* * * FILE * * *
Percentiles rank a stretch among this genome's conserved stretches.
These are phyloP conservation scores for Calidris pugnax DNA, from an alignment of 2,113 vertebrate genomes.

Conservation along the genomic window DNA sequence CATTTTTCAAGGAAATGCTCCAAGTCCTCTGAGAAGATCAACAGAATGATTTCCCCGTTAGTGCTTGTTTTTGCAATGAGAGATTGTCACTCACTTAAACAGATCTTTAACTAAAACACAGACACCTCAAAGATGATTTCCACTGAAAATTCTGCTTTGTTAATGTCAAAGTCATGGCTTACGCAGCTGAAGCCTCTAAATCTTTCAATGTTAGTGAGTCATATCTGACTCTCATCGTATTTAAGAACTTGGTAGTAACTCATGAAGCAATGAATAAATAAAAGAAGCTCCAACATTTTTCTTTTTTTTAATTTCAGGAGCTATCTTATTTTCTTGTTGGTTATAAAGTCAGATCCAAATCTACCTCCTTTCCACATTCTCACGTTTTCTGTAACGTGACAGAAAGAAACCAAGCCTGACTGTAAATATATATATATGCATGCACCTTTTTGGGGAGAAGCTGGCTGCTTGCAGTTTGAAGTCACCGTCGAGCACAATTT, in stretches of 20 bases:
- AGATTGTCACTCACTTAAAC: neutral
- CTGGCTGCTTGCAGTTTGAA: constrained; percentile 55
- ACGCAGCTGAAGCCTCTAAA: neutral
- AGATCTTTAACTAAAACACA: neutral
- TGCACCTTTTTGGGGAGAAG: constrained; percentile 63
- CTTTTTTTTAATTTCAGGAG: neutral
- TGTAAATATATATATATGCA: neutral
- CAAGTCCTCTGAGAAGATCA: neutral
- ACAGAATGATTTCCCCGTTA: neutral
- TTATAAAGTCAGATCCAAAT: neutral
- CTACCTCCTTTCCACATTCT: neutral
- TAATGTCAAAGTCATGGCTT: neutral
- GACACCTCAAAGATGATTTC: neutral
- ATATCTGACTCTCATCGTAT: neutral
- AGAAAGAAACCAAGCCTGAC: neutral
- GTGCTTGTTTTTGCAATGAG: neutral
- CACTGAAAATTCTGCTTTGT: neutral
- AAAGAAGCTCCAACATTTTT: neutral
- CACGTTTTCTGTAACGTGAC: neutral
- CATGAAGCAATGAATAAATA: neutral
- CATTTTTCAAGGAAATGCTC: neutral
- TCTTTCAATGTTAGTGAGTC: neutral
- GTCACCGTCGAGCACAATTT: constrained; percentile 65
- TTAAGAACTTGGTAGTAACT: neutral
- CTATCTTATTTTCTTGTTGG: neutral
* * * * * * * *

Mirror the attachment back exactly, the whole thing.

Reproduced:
Percentiles rank a stretch among this genome's conserved stretches.
These are phyloP conservation scores for Calidris pugnax DNA, from an alignment of 2,113 vertebrate genomes.

Conservation along the genomic window DNA sequence CATTTTTCAAGGAAATGCTCCAAGTCCTCTGAGAAGATCAACAGAATGATTTCCCCGTTAGTGCTTGTTTTTGCAATGAGAGATTGTCACTCACTTAAACAGATCTTTAACTAAAACACAGACACCTCAAAGATGATTTCCACTGAAAATTCTGCTTTGTTAATGTCAAAGTCATGGCTTACGCAGCTGAAGCCTCTAAATCTTTCAATGTTAGTGAGTCATATCTGACTCTCATCGTATTTAAGAACTTGGTAGTAACTCATGAAGCAATGAATAAATAAAAGAAGCTCCAACATTTTTCTTTTTTTTAATTTCAGGAGCTATCTTATTTTCTTGTTGGTTATAAAGTCAGATCCAAATCTACCTCCTTTCCACATTCTCACGTTTTCTGTAACGTGACAGAAAGAAACCAAGCCTGACTGTAAATATATATATATGCATGCACCTTTTTGGGGAGAAGCTGGCTGCTTGCAGTTTGAAGTCACCGTCGAGCACAATTT, in stretches of 20 bases:
- AGATTGTCACTCACTTAAAC: neutral
- CTGGCTGCTTGCAGTTTGAA: constrained; percentile 55
- ACGCAGCTGAAGCCTCTAAA: neutral
- AGATCTTTAACTAAAACACA: neutral
- TGCACCTTTTTGGGGAGAAG: constrained; percentile 63
- CTTTTTTTTAATTTCAGGAG: neutral
- TGTAAATATATATATATGCA: neutral
- CAAGTCCTCTGAGAAGATCA: neutral
- ACAGAATGATTTCCCCGTTA: neutral
- TTATAAAGTCAGATCCAAAT: neutral
- CTACCTCCTTTCCACATTCT: neutral
- TAATGTCAAAGTCATGGCTT: neutral
- GACACCTCAAAGATGATTTC: neutral
- ATATCTGACTCTCATCGTAT: neutral
- AGAAAGAAACCAAGCCTGAC: neutral
- GTGCTTGTTTTTGCAATGAG: neutral
- CACTGAAAATTCTGCTTTGT: neutral
- AAAGAAGCTCCAACATTTTT: neutral
- CACGTTTTCTGTAACGTGAC: neutral
- CATGAAGCAATGAATAAATA: neutral
- CATTTTTCAAGGAAATGCTC: neutral
- TCTTTCAATGTTAGTGAGTC: neutral
- GTCACCGTCGAGCACAATTT: constrained; percentile 65
- TTAAGAACTTGGTAGTAACT: neutral
- CTATCTTATTTTCTTGTTGG: neutral